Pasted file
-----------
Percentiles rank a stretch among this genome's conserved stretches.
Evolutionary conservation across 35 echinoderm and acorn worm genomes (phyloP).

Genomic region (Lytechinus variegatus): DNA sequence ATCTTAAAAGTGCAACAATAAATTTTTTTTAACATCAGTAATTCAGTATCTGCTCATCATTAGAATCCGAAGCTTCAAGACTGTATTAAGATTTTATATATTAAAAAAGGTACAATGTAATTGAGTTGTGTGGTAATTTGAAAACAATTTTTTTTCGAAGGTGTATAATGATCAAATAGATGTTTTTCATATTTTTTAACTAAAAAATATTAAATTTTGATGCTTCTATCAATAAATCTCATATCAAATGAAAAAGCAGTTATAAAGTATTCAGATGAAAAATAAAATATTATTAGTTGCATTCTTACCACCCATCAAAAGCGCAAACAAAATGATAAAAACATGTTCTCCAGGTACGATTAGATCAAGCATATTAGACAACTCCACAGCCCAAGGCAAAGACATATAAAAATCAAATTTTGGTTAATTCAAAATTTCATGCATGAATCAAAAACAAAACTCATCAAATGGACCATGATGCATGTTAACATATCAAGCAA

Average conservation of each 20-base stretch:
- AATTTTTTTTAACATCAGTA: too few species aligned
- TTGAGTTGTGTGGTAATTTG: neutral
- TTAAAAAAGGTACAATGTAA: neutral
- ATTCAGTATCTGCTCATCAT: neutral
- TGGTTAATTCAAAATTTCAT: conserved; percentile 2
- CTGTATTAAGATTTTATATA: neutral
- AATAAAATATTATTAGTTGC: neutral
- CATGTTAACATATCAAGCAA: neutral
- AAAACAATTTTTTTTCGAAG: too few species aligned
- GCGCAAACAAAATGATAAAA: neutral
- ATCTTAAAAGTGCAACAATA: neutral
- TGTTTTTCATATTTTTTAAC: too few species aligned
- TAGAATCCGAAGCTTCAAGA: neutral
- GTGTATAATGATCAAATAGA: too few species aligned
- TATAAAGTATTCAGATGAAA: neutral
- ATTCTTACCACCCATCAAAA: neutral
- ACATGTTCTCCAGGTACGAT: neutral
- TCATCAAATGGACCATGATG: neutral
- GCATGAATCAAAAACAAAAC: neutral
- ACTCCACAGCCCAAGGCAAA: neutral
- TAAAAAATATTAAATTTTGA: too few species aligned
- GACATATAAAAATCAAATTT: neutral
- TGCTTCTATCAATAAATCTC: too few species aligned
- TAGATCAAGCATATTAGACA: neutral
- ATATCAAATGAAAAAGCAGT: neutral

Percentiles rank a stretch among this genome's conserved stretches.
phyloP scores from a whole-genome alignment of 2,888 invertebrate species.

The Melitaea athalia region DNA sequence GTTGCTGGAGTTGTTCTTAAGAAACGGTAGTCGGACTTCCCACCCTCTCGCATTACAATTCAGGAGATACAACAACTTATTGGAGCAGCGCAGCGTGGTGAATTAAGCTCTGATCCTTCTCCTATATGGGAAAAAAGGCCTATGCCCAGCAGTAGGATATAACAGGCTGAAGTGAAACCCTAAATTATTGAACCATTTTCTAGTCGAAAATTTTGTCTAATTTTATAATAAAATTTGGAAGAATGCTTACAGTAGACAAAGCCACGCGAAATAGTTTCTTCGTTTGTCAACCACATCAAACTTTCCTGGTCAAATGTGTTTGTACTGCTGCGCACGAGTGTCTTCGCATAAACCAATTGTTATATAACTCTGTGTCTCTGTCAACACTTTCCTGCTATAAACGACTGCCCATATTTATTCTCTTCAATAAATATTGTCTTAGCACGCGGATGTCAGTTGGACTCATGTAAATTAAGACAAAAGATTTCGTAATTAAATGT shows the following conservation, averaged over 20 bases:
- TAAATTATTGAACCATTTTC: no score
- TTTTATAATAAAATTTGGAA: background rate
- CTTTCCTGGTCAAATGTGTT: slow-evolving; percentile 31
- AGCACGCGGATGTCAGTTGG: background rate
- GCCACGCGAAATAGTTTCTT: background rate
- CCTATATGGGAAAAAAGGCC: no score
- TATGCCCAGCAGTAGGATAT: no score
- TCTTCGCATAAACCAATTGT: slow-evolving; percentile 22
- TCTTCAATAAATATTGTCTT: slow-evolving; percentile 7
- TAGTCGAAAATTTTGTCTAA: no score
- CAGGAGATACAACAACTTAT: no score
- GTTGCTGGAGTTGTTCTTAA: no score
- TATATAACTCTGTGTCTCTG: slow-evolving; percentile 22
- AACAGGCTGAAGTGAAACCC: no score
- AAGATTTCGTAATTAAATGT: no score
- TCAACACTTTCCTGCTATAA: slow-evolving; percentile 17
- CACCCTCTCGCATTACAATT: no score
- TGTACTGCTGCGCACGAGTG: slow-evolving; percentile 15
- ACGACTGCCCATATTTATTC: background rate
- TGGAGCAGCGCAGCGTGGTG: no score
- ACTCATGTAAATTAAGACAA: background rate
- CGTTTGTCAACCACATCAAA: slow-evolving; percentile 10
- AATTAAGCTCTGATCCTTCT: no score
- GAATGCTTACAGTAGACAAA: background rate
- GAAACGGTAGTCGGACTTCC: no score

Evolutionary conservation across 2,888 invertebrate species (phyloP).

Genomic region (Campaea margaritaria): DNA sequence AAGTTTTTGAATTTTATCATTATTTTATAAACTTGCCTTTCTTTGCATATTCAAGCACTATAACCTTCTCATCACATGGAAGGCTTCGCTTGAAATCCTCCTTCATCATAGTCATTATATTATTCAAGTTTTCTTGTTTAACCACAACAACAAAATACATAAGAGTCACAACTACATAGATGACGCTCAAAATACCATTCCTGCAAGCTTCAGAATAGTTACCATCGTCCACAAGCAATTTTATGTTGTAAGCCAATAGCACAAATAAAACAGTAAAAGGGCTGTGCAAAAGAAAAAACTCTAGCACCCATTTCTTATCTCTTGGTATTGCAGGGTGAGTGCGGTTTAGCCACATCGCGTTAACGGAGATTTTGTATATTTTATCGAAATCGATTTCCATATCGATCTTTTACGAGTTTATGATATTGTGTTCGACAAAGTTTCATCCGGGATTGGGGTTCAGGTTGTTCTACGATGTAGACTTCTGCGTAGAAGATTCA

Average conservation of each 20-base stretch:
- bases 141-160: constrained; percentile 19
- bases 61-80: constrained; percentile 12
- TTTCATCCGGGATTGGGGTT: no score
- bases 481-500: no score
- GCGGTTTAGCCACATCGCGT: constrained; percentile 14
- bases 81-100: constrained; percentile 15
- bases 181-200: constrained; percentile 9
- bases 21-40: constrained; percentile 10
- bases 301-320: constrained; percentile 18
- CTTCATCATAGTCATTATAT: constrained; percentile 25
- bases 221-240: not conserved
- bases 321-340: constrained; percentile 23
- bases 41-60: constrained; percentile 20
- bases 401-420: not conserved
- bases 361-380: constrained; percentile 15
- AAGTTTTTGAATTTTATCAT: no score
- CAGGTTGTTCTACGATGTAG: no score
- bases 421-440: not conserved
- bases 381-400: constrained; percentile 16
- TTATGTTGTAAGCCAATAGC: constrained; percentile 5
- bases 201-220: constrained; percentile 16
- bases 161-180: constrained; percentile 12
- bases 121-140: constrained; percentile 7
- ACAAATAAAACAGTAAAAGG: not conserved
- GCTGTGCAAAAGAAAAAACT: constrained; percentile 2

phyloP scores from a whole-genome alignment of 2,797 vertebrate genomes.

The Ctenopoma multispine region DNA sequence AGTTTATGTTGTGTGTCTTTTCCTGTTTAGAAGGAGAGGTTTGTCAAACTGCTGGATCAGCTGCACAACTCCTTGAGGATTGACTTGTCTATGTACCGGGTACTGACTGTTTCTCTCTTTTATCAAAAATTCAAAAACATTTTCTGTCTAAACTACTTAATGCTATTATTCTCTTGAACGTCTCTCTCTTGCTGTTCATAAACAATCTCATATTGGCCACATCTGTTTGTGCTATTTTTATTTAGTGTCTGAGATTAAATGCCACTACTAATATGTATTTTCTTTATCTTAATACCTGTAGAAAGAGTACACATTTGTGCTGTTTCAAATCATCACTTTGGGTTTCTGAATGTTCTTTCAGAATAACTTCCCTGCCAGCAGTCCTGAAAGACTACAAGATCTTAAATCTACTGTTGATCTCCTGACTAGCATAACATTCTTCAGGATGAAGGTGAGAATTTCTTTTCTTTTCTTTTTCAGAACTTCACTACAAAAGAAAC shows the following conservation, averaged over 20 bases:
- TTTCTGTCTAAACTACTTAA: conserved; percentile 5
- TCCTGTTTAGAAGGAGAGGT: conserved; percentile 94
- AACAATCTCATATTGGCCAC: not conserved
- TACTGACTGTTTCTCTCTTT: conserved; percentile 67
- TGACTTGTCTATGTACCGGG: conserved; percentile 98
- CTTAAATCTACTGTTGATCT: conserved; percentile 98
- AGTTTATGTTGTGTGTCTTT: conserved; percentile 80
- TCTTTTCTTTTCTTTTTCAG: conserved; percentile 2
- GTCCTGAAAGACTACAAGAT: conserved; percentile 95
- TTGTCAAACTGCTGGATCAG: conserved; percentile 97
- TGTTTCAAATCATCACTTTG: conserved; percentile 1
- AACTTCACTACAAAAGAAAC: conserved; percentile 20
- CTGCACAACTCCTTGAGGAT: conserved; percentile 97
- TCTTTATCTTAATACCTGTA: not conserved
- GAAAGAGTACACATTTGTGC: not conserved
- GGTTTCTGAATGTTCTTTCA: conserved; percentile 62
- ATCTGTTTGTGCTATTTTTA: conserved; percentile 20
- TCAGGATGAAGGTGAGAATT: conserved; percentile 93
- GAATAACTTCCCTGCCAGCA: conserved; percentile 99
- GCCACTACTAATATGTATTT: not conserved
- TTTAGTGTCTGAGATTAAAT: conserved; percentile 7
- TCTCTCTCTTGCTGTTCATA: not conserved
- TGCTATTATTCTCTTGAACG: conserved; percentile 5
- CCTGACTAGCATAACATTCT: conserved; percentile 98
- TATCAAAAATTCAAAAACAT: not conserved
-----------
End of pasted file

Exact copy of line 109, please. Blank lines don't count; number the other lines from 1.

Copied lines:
- TCTCTCTCTTGCTGTTCATA: not conserved